We were all out at the crack of dawn to get a good look at our new addition and debate a name. Two of his hooves were white, one was black, and one was half and half like painted fingernails much like Shadow has. Spirit had 3 white “socks” instead. He had a star on his head about the size of mark Spirit has and bigger than Shadow’s mark. My husband was puzzled at these coloring anomalies because the father had none of these marks. I suspect these are genetic markings from Beauty since all 3 babies had them. The foal’s fur was a dark brown, but the edges of his tail and around his mouth he was almost yellow. We think that eventually, his fur will be more yellow than brown since the father was a mustard color. None of these physical characteristics helped us decide on a name, though.

curious

Curious about the world around him.

So we tried looking for signs of his character. Spirit was incorrigible from the get-go and we had no trouble naming her. The foal still seemed weak and wobbly in the morning. He wasn’t much into whinnying either. He stayed very close to Beauty, although he was curious about his surroundings, especially when we brought the pair out of the corral to pasture. He liked being outdoors so much that he refused to come back in, much to Beauty’s consternation. We finally decided that his name would be Joey, from the movie,. War Horse We kept an eye on both Beauty and Joey. Beauty seemed exhausted and would lay down and get up like she couldn’t get comfortable. Joey was definitely eating but still seemed so thin. My husband was positive that the thinness was because he was more than a week early according to his calculations. I countered that with the size of him, especially his incredibly long legs, there just wasn’t room in the womb for him to wait another week, dates or no dates.

Chivo and Joey

Curious fellows

In the late afternoon, we took them out again, along with Shadow and the goats. Chivo Pestoso was very curious as to the nature of Joey but decided he wasn’t a threat and went to eat. Shadow wanted to be right next to her mother just like Joey, but Beauty wasn’t having any of that. She chased Shadow away, and we had to finally tie Shadow so that none of the horses would be accidentally hurt.

little horse family

Shadow, Beauty, and Joey

The scene reminded me of the day Spirit, who doesn’t live with us, but does live near us, escaped from her enclosure and came for a visit. Beauty recognized Spirit as she didn’t kick up a fuss when Spirit came right to the gate. The mother and daughter touched noses. Then Beauty turned her head to look at Shadow, then back at Spirit. She turned completely around and kicked the gate, basically telling Spirit to move on, which she did.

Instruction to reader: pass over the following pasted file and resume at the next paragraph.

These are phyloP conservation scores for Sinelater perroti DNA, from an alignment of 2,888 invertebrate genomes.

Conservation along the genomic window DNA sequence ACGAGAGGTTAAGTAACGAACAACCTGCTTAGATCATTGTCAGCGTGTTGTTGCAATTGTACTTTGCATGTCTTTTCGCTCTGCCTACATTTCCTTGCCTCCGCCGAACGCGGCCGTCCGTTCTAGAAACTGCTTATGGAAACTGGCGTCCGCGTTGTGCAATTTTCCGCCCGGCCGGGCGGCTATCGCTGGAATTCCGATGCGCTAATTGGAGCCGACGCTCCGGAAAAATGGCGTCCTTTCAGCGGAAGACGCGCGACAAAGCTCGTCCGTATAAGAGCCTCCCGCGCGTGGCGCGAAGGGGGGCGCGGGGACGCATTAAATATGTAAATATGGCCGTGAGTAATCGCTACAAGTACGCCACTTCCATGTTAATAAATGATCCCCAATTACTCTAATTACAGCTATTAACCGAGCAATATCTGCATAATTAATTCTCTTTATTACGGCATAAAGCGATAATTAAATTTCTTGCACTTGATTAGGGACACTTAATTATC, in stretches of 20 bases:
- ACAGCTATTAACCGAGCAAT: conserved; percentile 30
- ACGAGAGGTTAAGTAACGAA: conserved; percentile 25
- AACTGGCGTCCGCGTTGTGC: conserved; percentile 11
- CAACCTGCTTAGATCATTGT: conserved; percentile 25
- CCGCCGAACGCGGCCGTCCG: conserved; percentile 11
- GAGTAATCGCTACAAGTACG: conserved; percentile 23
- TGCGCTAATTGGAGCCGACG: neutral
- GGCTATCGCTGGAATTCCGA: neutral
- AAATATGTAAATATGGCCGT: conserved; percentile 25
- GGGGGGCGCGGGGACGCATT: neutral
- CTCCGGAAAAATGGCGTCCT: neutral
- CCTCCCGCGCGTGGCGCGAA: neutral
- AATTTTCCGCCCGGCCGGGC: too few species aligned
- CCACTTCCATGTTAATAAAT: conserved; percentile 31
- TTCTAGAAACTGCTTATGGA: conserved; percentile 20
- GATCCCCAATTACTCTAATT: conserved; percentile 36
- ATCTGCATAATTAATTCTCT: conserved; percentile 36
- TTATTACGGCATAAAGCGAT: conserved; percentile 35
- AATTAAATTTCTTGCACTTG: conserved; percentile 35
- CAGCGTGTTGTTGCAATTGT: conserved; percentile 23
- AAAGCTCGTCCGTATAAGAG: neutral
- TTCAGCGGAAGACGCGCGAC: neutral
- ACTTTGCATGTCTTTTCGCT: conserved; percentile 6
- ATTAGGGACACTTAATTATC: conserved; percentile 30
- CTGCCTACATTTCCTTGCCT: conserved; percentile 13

posing with Joey

Joey being a boy will eventually be an issue for us. We are already cramped for space. Shadow has her own stall and Beauty is sharing with Joey for now, but poor Fiona the donkey doesn’t have a place to call her own and is more often than not tied under the mesquite tree for the night. With 2 female horses and 1 female donkey all capable of going into heat, Joey will have to have a stall apart. It would have been just the thing had we been able to purchase that lot next door to adequately house our larger animals. (See Buying a piece of Heaven) Sigh! Well, we just will see what happens down the road.

**********************************************************

Horsekeeping on a Small Acreage: Designing and Managing Your Equine Facilities

disclosure

Advertisements

9 Comments

Filed under Animal Husbandry, Homesteading

9 responses to “Joey el potrillo

  1. Pingback: Building a dream–constructing a life | Surviving Mexico

  2. Pingback: Reducing the herds | Surviving Mexico

  3. Pingback: Just another weekend adventure | Surviving Mexico

  4. Pingback: Hate thy neighbor | Surviving Mexico

  5. Pingback: Las Fiestas en Enero–Jaripeo | Surviving Mexico

  6. Pingback: Failing at your own business–Sharecropping | Surviving Mexico

  7. Pingback: A dismantling of sorts | Surviving Mexico

  8. Pingback: Joey’s room remodel | Surviving Mexico

  9. Pingback: Surviving a Blizzard in La Yacata | Surviving Mexico

Leave a Reply

Fill in your details below or click an icon to log in:

WordPress.com Logo

You are commenting using your WordPress.com account. Log Out / Change )

Twitter picture

You are commenting using your Twitter account. Log Out / Change )

Facebook photo

You are commenting using your Facebook account. Log Out / Change )

Google+ photo

You are commenting using your Google+ account. Log Out / Change )

Connecting to %s